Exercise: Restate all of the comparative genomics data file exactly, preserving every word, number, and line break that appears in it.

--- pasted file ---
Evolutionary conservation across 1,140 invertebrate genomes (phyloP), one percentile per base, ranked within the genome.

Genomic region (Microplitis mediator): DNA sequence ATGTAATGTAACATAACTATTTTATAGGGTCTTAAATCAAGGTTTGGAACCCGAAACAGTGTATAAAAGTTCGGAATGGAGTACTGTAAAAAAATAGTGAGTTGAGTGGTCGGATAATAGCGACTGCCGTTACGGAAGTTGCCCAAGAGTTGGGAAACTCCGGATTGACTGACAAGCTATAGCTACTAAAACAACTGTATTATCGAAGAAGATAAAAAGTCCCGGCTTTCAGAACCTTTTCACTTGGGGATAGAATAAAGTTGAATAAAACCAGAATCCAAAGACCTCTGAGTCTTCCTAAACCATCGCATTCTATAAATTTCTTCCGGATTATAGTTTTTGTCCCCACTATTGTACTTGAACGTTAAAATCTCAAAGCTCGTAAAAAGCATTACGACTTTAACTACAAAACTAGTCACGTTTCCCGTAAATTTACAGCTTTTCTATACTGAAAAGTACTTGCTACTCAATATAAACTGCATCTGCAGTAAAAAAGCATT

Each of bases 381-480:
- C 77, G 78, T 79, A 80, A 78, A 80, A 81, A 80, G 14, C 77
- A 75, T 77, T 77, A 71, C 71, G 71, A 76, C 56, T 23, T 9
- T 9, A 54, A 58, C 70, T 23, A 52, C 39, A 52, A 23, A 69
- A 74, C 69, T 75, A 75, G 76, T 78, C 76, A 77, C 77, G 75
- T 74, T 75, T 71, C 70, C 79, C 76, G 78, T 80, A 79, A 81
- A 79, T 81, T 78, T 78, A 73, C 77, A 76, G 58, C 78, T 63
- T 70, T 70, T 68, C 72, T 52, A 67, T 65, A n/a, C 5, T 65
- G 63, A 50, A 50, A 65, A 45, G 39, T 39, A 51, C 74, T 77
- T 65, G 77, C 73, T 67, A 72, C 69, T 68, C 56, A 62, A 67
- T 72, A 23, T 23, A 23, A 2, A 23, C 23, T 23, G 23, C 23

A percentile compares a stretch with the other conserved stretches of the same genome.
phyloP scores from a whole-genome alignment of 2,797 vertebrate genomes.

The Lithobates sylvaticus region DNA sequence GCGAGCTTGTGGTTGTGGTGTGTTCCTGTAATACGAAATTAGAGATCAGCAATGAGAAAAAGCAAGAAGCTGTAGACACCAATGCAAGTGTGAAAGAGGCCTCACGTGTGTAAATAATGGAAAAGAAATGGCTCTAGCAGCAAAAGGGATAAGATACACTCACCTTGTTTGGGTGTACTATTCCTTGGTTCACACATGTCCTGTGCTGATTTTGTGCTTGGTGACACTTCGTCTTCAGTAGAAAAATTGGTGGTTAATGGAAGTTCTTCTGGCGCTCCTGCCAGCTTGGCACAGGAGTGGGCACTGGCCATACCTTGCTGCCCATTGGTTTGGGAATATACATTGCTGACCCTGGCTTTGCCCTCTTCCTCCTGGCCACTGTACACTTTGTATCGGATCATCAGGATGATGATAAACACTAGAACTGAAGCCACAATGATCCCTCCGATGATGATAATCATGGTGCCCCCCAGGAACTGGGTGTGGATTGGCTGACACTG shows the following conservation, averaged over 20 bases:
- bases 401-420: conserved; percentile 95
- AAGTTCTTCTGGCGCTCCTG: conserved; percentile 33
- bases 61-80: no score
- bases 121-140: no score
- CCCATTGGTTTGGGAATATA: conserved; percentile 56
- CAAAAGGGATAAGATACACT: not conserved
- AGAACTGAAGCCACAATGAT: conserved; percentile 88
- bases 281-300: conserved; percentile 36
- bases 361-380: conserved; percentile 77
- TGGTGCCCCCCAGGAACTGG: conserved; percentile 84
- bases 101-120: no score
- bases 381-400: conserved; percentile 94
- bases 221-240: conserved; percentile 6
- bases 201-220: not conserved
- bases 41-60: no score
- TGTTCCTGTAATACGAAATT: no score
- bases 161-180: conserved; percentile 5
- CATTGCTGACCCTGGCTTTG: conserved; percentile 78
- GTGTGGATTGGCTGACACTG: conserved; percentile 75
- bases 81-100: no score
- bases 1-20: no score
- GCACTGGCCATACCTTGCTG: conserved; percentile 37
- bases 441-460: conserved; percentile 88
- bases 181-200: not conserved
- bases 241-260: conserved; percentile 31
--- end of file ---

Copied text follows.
Evolutionary conservation across 1,140 invertebrate genomes (phyloP), one percentile per base, ranked within the genome.

Genomic region (Microplitis mediator): DNA sequence ATGTAATGTAACATAACTATTTTATAGGGTCTTAAATCAAGGTTTGGAACCCGAAACAGTGTATAAAAGTTCGGAATGGAGTACTGTAAAAAAATAGTGAGTTGAGTGGTCGGATAATAGCGACTGCCGTTACGGAAGTTGCCCAAGAGTTGGGAAACTCCGGATTGACTGACAAGCTATAGCTACTAAAACAACTGTATTATCGAAGAAGATAAAAAGTCCCGGCTTTCAGAACCTTTTCACTTGGGGATAGAATAAAGTTGAATAAAACCAGAATCCAAAGACCTCTGAGTCTTCCTAAACCATCGCATTCTATAAATTTCTTCCGGATTATAGTTTTTGTCCCCACTATTGTACTTGAACGTTAAAATCTCAAAGCTCGTAAAAAGCATTACGACTTTAACTACAAAACTAGTCACGTTTCCCGTAAATTTACAGCTTTTCTATACTGAAAAGTACTTGCTACTCAATATAAACTGCATCTGCAGTAAAAAAGCATT

Each of bases 381-480:
- C 77, G 78, T 79, A 80, A 78, A 80, A 81, A 80, G 14, C 77
- A 75, T 77, T 77, A 71, C 71, G 71, A 76, C 56, T 23, T 9
- T 9, A 54, A 58, C 70, T 23, A 52, C 39, A 52, A 23, A 69
- A 74, C 69, T 75, A 75, G 76, T 78, C 76, A 77, C 77, G 75
- T 74, T 75, T 71, C 70, C 79, C 76, G 78, T 80, A 79, A 81
- A 79, T 81, T 78, T 78, A 73, C 77, A 76, G 58, C 78, T 63
- T 70, T 70, T 68, C 72, T 52, A 67, T 65, A n/a, C 5, T 65
- G 63, A 50, A 50, A 65, A 45, G 39, T 39, A 51, C 74, T 77
- T 65, G 77, C 73, T 67, A 72, C 69, T 68, C 56, A 62, A 67
- T 72, A 23, T 23, A 23, A 2, A 23, C 23, T 23, G 23, C 23

A percentile compares a stretch with the other conserved stretches of the same genome.
phyloP scores from a whole-genome alignment of 2,797 vertebrate genomes.

The Lithobates sylvaticus region DNA sequence GCGAGCTTGTGGTTGTGGTGTGTTCCTGTAATACGAAATTAGAGATCAGCAATGAGAAAAAGCAAGAAGCTGTAGACACCAATGCAAGTGTGAAAGAGGCCTCACGTGTGTAAATAATGGAAAAGAAATGGCTCTAGCAGCAAAAGGGATAAGATACACTCACCTTGTTTGGGTGTACTATTCCTTGGTTCACACATGTCCTGTGCTGATTTTGTGCTTGGTGACACTTCGTCTTCAGTAGAAAAATTGGTGGTTAATGGAAGTTCTTCTGGCGCTCCTGCCAGCTTGGCACAGGAGTGGGCACTGGCCATACCTTGCTGCCCATTGGTTTGGGAATATACATTGCTGACCCTGGCTTTGCCCTCTTCCTCCTGGCCACTGTACACTTTGTATCGGATCATCAGGATGATGATAAACACTAGAACTGAAGCCACAATGATCCCTCCGATGATGATAATCATGGTGCCCCCCAGGAACTGGGTGTGGATTGGCTGACACTG shows the following conservation, averaged over 20 bases:
- bases 401-420: conserved; percentile 95
- AAGTTCTTCTGGCGCTCCTG: conserved; percentile 33
- bases 61-80: no score
- bases 121-140: no score
- CCCATTGGTTTGGGAATATA: conserved; percentile 56
- CAAAAGGGATAAGATACACT: not conserved
- AGAACTGAAGCCACAATGAT: conserved; percentile 88
- bases 281-300: conserved; percentile 36
- bases 361-380: conserved; percentile 77
- TGGTGCCCCCCAGGAACTGG: conserved; percentile 84
- bases 101-120: no score
- bases 381-400: conserved; percentile 94
- bases 221-240: conserved; percentile 6
- bases 201-220: not conserved
- bases 41-60: no score
- TGTTCCTGTAATACGAAATT: no score
- bases 161-180: conserved; percentile 5
- CATTGCTGACCCTGGCTTTG: conserved; percentile 78
- GTGTGGATTGGCTGACACTG: conserved; percentile 75
- bases 81-100: no score
- bases 1-20: no score
- GCACTGGCCATACCTTGCTG: conserved; percentile 37
- bases 441-460: conserved; percentile 88
- bases 181-200: not conserved
- bases 241-260: conserved; percentile 31